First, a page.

The Witcher 3: Wild HuntWhen I finished The Witcher 3, for the first time in a while, I was left with the feeling that my most anticipated game of the year had knocked it out of the park. I’d expected great things, having loved the previous game and enjoyed the books too, but The Witcher 3 turned out to be a genuine, unequivocal masterpiece that puts similar games from bigger developers to shame.

I love how The Witcher 3 not only seems to invite the comparisons with Skyrim but revels in them once you get to Skellige, a cold, mountainous and Nordic land ruled by jarls and peppered with ruins to explore and dragons forktails to kill. And The Witcher does it with an astonishing breadth of content that belies how little it cost, every quest offering its own plot arc and well-acted, well-voiced characters – a far cry from Skyrim’s endless treks to identikit dungeons on the orders of barely animated automatons.

A truly good game shouldn’t be defined by its competition, though. This game is put together with confidence, from the writing – it’s come a long way from the stunted script of the first game – to its treatment of difficult subject matter. I didn’t feel like any of the list of touchy subjects, from abortion to spousal abuse via racism and persecution, were given superficial coverage here.

What could be described as the typical fantasy fare, too, is interesting. CD Projekt Red delved deeper into real-world mythology than is typical – elves and dwarves are relegated to side characters while you’ll face obscure creatures from Eastern European and Asian folklore like djinn and the fabulously creepy – particularly when you stumble upon them when you’re woefully under-levelled, as I did – leshies. I mentioned before, apropos Metro 2033, that I often find Eastern European takes on sci-fi and fantasy refreshing next to the predictable English-language offerings around at the moment, and the Witcher series is a big part of that.

It took me months to get through The Witcher 3’s main campaign, and it’s still in my PS4’s drive as I find new secrets and work my way through the first and smallest expansion – and CDPR’s positive approach to DLC in these cynical times deserves commendation on its own. Sadly I don’t think I’ll be able to justify the gorgeous Blood and Wine expansion as a contender for the Best of 2016, but I suspect it wouldn’t be undeserved. A superb game.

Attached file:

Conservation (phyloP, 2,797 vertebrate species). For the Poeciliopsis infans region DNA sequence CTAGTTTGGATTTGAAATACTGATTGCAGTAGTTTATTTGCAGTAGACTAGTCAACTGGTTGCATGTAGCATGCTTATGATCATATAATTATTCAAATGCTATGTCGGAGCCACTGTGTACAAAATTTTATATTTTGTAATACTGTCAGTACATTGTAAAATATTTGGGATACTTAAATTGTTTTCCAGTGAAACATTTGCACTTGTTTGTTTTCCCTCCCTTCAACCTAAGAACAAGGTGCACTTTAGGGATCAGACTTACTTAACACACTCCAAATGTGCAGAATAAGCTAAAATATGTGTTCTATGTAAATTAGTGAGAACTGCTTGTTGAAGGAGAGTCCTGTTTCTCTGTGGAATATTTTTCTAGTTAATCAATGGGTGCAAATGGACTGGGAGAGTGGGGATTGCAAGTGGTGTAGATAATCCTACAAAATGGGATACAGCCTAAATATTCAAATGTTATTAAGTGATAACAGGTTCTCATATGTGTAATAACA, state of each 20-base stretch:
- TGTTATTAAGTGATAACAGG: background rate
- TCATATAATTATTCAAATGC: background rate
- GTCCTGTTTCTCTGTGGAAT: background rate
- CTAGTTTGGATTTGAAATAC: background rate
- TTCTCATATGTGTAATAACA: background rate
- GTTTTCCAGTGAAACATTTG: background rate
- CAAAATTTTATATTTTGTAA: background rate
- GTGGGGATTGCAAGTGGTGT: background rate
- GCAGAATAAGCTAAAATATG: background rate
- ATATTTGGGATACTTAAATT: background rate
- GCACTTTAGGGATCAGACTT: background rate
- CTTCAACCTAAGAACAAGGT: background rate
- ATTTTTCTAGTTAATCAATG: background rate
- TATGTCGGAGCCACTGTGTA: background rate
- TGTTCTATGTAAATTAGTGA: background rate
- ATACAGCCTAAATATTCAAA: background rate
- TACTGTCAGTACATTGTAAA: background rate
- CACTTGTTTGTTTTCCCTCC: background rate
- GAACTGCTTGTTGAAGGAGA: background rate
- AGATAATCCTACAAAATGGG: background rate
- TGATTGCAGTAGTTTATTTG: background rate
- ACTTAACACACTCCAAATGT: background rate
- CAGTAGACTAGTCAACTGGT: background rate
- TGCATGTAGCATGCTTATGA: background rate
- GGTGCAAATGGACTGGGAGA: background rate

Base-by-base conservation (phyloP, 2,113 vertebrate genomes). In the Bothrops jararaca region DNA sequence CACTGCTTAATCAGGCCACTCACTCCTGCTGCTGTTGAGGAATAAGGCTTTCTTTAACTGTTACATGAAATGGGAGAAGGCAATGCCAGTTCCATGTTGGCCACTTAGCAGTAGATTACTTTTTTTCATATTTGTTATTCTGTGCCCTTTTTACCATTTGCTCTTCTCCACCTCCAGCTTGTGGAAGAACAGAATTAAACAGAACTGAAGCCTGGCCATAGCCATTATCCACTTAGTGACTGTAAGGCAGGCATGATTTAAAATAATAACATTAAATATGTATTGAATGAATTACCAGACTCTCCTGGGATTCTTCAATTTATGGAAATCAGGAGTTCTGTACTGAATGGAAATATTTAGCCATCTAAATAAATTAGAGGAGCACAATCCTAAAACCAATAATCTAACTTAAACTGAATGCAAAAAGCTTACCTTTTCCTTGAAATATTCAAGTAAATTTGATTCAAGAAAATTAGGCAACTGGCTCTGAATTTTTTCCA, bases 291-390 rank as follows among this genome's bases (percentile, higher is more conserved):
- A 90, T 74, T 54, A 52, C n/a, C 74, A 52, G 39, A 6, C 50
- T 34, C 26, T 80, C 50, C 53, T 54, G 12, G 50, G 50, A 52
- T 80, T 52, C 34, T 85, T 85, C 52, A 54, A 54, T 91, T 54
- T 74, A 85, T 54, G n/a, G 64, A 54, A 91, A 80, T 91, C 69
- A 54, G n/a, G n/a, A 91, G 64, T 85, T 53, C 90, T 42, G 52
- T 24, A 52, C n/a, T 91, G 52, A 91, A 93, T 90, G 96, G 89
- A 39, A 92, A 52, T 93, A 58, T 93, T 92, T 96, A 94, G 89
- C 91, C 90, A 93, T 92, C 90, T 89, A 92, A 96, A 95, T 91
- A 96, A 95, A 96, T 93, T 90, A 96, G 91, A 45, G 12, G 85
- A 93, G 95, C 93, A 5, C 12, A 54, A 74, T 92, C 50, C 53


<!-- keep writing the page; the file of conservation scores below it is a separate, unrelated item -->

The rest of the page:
Best of 2015 #2: Bloodborne

BloodborneI’m still yet to get further than about ten hours into a Souls game, and that trend continues with this spiritual sequel. I’m afraid I just don’t have the nerves, nor the patience, for it these days. But even if I couldn’t get to the end, this is probably my favourite of the lot.

It’s slicker and significantly less janky, more focused on timing, aggression and combat skill than skulking along behind a shield. Also gone is the medieval European fantasy setting, which had its own take on the style but inevitably felt limited because, honestly, what is there left to do with knights and dragons?

I’d been saying for a long time that Assassin’s Creed should do Victorian London, and in the year that it happened, this did it better. This isn’t precisely Victorian London, of course – more like the comic book take on that era of Guy Ritchie’s Sherlock Holmes movies crossed with a dash of Lovecraft – but it’s really wonderful. Oppressive, frightening, unique and filled with much more personality for that unique brand of minimalist storytelling than swords and sorcery.

The one prediction I can make about Dark Souls III with reasonable certainty is that I won’t finish it. But although that’s not a criticism in my case, what may be is that I’m far less interested in another romp through ruined castles after playing this.